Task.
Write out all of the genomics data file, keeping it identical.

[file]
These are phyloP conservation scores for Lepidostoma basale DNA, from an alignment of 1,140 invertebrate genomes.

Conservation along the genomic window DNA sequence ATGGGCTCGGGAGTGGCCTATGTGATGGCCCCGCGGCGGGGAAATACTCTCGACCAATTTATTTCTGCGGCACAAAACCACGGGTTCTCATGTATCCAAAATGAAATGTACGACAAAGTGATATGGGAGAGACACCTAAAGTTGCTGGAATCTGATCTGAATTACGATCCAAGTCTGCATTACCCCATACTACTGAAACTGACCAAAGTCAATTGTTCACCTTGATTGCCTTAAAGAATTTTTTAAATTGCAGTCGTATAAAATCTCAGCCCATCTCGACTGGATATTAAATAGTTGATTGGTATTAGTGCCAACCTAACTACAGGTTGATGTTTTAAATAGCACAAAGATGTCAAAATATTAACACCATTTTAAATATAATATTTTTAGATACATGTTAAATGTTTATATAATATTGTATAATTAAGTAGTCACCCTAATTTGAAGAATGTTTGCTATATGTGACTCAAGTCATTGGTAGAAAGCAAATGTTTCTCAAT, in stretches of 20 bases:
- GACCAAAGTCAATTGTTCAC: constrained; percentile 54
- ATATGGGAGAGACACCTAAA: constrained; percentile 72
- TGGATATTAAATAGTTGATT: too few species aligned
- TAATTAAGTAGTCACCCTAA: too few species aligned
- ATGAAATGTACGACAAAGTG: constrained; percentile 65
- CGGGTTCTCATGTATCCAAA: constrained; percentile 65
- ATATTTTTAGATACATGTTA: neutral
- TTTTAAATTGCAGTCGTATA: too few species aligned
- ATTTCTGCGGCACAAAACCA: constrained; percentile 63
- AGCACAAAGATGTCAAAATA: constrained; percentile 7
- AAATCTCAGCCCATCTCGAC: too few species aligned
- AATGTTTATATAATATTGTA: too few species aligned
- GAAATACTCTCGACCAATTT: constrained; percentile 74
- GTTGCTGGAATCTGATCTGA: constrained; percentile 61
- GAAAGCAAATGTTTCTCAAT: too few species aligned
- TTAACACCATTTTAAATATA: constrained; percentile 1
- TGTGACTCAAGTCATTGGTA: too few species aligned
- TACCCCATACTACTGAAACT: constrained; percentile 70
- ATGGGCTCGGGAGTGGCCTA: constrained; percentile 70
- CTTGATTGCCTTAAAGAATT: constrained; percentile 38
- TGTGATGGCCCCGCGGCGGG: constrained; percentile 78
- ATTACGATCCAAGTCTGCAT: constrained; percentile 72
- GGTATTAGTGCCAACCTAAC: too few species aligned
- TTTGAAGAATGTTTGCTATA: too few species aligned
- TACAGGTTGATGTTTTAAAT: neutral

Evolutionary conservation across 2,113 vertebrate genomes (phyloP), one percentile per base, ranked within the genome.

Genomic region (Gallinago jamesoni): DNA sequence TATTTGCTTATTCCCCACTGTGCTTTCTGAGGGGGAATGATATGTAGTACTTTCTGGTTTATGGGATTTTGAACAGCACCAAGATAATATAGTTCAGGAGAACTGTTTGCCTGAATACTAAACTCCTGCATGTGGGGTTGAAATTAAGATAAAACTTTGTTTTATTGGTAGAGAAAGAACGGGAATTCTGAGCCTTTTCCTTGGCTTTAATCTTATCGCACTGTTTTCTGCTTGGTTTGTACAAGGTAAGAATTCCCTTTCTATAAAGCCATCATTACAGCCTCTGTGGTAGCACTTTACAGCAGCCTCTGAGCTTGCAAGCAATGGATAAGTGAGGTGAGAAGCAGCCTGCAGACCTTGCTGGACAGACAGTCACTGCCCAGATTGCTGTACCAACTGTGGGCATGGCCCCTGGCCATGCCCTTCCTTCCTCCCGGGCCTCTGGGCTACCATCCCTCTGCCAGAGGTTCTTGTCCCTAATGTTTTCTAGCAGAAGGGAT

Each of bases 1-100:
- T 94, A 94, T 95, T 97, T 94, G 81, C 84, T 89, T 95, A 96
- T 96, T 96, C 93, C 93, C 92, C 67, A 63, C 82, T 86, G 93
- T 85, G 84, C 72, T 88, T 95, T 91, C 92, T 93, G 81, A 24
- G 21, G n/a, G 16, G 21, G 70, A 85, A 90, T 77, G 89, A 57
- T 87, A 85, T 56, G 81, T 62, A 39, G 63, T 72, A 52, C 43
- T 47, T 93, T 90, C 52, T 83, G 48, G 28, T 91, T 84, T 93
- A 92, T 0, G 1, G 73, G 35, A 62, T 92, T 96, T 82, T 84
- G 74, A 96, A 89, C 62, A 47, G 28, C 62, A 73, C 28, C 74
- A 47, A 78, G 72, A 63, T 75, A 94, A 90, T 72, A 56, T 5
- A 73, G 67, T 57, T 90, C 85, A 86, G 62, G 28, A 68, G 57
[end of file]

These are phyloP conservation scores for Lepidostoma basale DNA, from an alignment of 1,140 invertebrate genomes.

Conservation along the genomic window DNA sequence ATGGGCTCGGGAGTGGCCTATGTGATGGCCCCGCGGCGGGGAAATACTCTCGACCAATTTATTTCTGCGGCACAAAACCACGGGTTCTCATGTATCCAAAATGAAATGTACGACAAAGTGATATGGGAGAGACACCTAAAGTTGCTGGAATCTGATCTGAATTACGATCCAAGTCTGCATTACCCCATACTACTGAAACTGACCAAAGTCAATTGTTCACCTTGATTGCCTTAAAGAATTTTTTAAATTGCAGTCGTATAAAATCTCAGCCCATCTCGACTGGATATTAAATAGTTGATTGGTATTAGTGCCAACCTAACTACAGGTTGATGTTTTAAATAGCACAAAGATGTCAAAATATTAACACCATTTTAAATATAATATTTTTAGATACATGTTAAATGTTTATATAATATTGTATAATTAAGTAGTCACCCTAATTTGAAGAATGTTTGCTATATGTGACTCAAGTCATTGGTAGAAAGCAAATGTTTCTCAAT, in stretches of 20 bases:
- GACCAAAGTCAATTGTTCAC: constrained; percentile 54
- ATATGGGAGAGACACCTAAA: constrained; percentile 72
- TGGATATTAAATAGTTGATT: too few species aligned
- TAATTAAGTAGTCACCCTAA: too few species aligned
- ATGAAATGTACGACAAAGTG: constrained; percentile 65
- CGGGTTCTCATGTATCCAAA: constrained; percentile 65
- ATATTTTTAGATACATGTTA: neutral
- TTTTAAATTGCAGTCGTATA: too few species aligned
- ATTTCTGCGGCACAAAACCA: constrained; percentile 63
- AGCACAAAGATGTCAAAATA: constrained; percentile 7
- AAATCTCAGCCCATCTCGAC: too few species aligned
- AATGTTTATATAATATTGTA: too few species aligned
- GAAATACTCTCGACCAATTT: constrained; percentile 74
- GTTGCTGGAATCTGATCTGA: constrained; percentile 61
- GAAAGCAAATGTTTCTCAAT: too few species aligned
- TTAACACCATTTTAAATATA: constrained; percentile 1
- TGTGACTCAAGTCATTGGTA: too few species aligned
- TACCCCATACTACTGAAACT: constrained; percentile 70
- ATGGGCTCGGGAGTGGCCTA: constrained; percentile 70
- CTTGATTGCCTTAAAGAATT: constrained; percentile 38
- TGTGATGGCCCCGCGGCGGG: constrained; percentile 78
- ATTACGATCCAAGTCTGCAT: constrained; percentile 72
- GGTATTAGTGCCAACCTAAC: too few species aligned
- TTTGAAGAATGTTTGCTATA: too few species aligned
- TACAGGTTGATGTTTTAAAT: neutral

Evolutionary conservation across 2,113 vertebrate genomes (phyloP), one percentile per base, ranked within the genome.

Genomic region (Gallinago jamesoni): DNA sequence TATTTGCTTATTCCCCACTGTGCTTTCTGAGGGGGAATGATATGTAGTACTTTCTGGTTTATGGGATTTTGAACAGCACCAAGATAATATAGTTCAGGAGAACTGTTTGCCTGAATACTAAACTCCTGCATGTGGGGTTGAAATTAAGATAAAACTTTGTTTTATTGGTAGAGAAAGAACGGGAATTCTGAGCCTTTTCCTTGGCTTTAATCTTATCGCACTGTTTTCTGCTTGGTTTGTACAAGGTAAGAATTCCCTTTCTATAAAGCCATCATTACAGCCTCTGTGGTAGCACTTTACAGCAGCCTCTGAGCTTGCAAGCAATGGATAAGTGAGGTGAGAAGCAGCCTGCAGACCTTGCTGGACAGACAGTCACTGCCCAGATTGCTGTACCAACTGTGGGCATGGCCCCTGGCCATGCCCTTCCTTCCTCCCGGGCCTCTGGGCTACCATCCCTCTGCCAGAGGTTCTTGTCCCTAATGTTTTCTAGCAGAAGGGAT

Each of bases 1-100:
- T 94, A 94, T 95, T 97, T 94, G 81, C 84, T 89, T 95, A 96
- T 96, T 96, C 93, C 93, C 92, C 67, A 63, C 82, T 86, G 93
- T 85, G 84, C 72, T 88, T 95, T 91, C 92, T 93, G 81, A 24
- G 21, G n/a, G 16, G 21, G 70, A 85, A 90, T 77, G 89, A 57
- T 87, A 85, T 56, G 81, T 62, A 39, G 63, T 72, A 52, C 43
- T 47, T 93, T 90, C 52, T 83, G 48, G 28, T 91, T 84, T 93
- A 92, T 0, G 1, G 73, G 35, A 62, T 92, T 96, T 82, T 84
- G 74, A 96, A 89, C 62, A 47, G 28, C 62, A 73, C 28, C 74
- A 47, A 78, G 72, A 63, T 75, A 94, A 90, T 72, A 56, T 5
- A 73, G 67, T 57, T 90, C 85, A 86, G 62, G 28, A 68, G 57